The longevity lock, also known as the "Baijiabao lock", which a baby wears on
its hand or neck, expresses people's good wishes that the lock will bring health
and good luck to the child.
The history of the longevity lock
The predecessor of the longevity lock was the "Longevity thread", which can
be traced back to the Han Dynasty (206BC-220AD). According to historical
records, every household hung silk thread of five colors on the lintel (upper
door post) to ward off bad luck during the Dragon Boat Festival .
During the Wei-Jin and Southern and Northern Dynasty period (403BC-581AD),
the silk thread as the accouterment worn on the arms of women or children,
appeared not only during the Dragon Boat Festival but also during the Summer
Solstice (10th seasonal division point, marking the sun's position at 90¡ãon the
ecliptic). At that time, people thirsted for peace because of frequent wars,
diseases, calamities and shortages. So they knitted the five colored silk thread
into a rope, then put it around their wrists to keep away evil and illness in
the hope of prolonging life expectancy. The colorful threads were given various
names such as "longevity thread", "five-colored thread", "prolong life thread"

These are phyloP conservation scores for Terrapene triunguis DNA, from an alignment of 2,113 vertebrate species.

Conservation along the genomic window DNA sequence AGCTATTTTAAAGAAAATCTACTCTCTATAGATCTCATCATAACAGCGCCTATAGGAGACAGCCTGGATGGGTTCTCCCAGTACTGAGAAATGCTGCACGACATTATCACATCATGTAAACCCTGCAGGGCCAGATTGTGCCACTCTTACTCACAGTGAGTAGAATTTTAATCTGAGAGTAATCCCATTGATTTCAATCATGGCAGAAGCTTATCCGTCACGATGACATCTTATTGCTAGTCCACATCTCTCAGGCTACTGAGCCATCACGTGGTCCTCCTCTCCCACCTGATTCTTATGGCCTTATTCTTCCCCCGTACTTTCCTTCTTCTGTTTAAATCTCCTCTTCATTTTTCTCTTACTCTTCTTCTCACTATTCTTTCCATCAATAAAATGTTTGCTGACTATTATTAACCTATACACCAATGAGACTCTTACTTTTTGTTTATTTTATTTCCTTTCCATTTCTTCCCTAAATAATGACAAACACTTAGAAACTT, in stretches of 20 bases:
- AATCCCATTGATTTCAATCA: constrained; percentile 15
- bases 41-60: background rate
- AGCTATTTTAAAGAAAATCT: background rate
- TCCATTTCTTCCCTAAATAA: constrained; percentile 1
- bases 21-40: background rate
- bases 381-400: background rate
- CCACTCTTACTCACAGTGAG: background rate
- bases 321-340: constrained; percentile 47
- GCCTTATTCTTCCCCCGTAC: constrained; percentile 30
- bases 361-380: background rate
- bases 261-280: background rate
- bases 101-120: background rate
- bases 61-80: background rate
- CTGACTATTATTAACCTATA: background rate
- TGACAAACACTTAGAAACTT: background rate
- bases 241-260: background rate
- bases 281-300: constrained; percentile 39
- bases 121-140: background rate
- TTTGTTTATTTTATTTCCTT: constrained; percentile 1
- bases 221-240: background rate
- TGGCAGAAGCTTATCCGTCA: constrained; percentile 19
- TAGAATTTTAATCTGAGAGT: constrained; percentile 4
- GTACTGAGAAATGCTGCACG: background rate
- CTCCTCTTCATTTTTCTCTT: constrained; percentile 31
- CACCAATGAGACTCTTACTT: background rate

and so on.
This custom continued to the Song Dynasty (960-1279). Not only did it prevail
among the people, but also was introduced to the court. Besides women and
children, men also wore it. On the eve of the Dragon Boat Festival, the emperor
would personally award longevity threads to the ministers for them to put on
during the festival. Called "bead knot" or "colorful thread knot" in the Song
Dynasty, they were more complex because the maker added a pearl and other things
to the accouterment apart from the colorful threads. At that time, a lot of
shopkeepers made a living by selling such accouterments in Beijing .
The custom changed during the Ming Dynasty (1368-1644), as there were few
adults adorning themselves with the ornament and it was regarded as an ornament
mainly to be worn by children who were one year old. Gradually, the longevity
thread developed into the longevity lock.
The early longevity lock was mostly made of silver into the shape of Yuanbao
(shoe-shaped gold or silver ingot used as money in feudal society) which was
used to symbolize wealth and honor. There were also longevity locks in the shape
of circular bucket, arris and fire-cracker, etc, with inscriptions of Chinese
characters on the front side, such as "Chang Ming Fu Gui (longevity, fortune and
honour)" and "Chang Ming Bai Sui (long life of 100 years)". On the back side,
pictures of Kylin (Chinese unicorn), or characters of "Long (dragon)", "Hu
(tiger )" and "Shou (longevity)" are sometimes carved on the back. These
calligraphic inscriptions, with their infinite lasting appeal, is simple,
beautiful, and smooth while the pictures, which includes the freehand brushwork
and fine brushwork, is exquisite and ingenious.
The ropes, which are used to hang the lock, can be as simple as a red ribbon
or as complex as a golden or silver chain or a bunch of pearls or precious
stones. Children wearing The longevity locks which stand for good luck and
longevity are believed to be able to bring good luck, longevity and a bright
future to the children who wear them.